ISSUE 1  |  Office Space

DIY: A Living Wall for the Office, Lazy Person’s Edition

January 09, 2014 11:00 AM

BY Erin Boyle

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Here’s a confession of sorts: I don’t really like living plant walls. They make a space feel claustrophobic. Even spooky. And that’s before I think about the work of maintaining a thriving tropical jungle indoors. 

Herewith: a plant wall for the lazy among us. Without soil, the care and maintenance for this wall is limited, making it the perfect addition to a spare office space in need of a little greenery.

P.S.: Need an instant career booster? 11 Office Plants That Could Get You a Raise.

Photographs by Erin Boyle

Above: Begin by choosing a vessel. When I’ve tackled hanging gardens in the past, I’ve roped up bottles. But in an office setting, I wanted something that would be a little more solid. These Wall Mounted Teardrop Vases ($4.95 each from CB2) have a flat back; they lay flush against a wall, instead of bobbing around the way a hanging round bottle would. They also come with a small hole, so they can be easily mounted.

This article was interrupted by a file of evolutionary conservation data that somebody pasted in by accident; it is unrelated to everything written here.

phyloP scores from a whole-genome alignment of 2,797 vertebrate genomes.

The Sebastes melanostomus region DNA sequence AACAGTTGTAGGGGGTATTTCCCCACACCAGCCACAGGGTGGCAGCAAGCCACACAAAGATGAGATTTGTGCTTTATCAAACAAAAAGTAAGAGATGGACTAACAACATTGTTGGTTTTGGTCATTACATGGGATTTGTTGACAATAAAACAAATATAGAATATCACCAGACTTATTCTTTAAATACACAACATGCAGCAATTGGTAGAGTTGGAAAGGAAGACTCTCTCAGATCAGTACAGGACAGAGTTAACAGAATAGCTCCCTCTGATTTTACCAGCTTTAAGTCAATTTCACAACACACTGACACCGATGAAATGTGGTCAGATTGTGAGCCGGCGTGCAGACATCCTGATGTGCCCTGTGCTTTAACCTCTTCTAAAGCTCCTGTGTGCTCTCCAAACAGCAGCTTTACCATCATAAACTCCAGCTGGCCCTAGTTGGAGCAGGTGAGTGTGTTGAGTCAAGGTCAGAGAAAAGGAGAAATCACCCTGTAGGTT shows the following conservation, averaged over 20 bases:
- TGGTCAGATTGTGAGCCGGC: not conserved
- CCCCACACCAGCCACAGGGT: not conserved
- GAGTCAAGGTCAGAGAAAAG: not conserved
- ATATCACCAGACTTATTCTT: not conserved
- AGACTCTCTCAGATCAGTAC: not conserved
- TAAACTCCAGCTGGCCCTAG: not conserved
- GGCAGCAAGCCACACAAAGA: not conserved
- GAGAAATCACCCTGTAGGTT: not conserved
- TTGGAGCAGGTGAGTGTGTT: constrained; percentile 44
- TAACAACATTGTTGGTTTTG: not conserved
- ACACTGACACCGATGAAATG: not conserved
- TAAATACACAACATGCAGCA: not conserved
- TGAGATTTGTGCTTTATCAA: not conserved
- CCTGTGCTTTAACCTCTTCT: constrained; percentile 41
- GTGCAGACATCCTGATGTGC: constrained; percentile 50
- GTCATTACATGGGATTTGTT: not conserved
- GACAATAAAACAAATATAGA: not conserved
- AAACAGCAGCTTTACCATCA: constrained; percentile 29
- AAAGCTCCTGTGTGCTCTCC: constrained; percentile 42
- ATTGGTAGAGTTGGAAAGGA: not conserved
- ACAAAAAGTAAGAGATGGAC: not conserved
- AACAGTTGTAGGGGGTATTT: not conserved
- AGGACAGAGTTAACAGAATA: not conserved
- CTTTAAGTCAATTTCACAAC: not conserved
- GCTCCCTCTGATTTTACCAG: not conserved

Above: Next, choose your plants. I picked three vining houseplants that root easily in water, thrive indoors, and are known for their air-purifying traits: a philodendron, a pothos, and a large-leafed variegated ivy. If you’re going for a slightly less tropical look, most herbs root equally well in water–and will last and last. I once kept a fragrant cutting of cuban oregano (Plectranthus amboinicus) alive in a beaker for nearly a year.

Above: For each cutting, use clean scissors to make a diagonal snip just below a leaf. Be sure the leaf node will be underwater where it will root quickly.

Above: You might find it easiest to plan your wall layout after you place the plants in the vessels. When I made put together my wall, the added bulk of each plant helped me to decide how much space I wanted between each vase. I recruited my husband to help me measure even spaces between the vases (a level is a helpful tool for this part of the process).

Above: A hanging clipping with the leaf node underwater. You’ll likely have most success in rooting plants if you use just one stem per vase. Use tap water that’s been left to sit overnight or filtered water to make sure that your delicate cutting isn’t harmed by chlorinated water. 

Above: The vases all hung up, waiting for the roots to grow.

Above:  Fill each vessel with just enough water to cover the end of the stem and replenish if necessary. Because the cutting will root and continue to grow, the water in your vases will stay clean (no need to worry about smelly water from decaying flower stems).

Above: There you have it: the lazy woman’s living wall, no drywall screws or soil required.

Interested in vertical gardens? See The Next Generation: Woolly Pockets All Grown Up and An Instant Vertical Garden Kit for Small Spaces.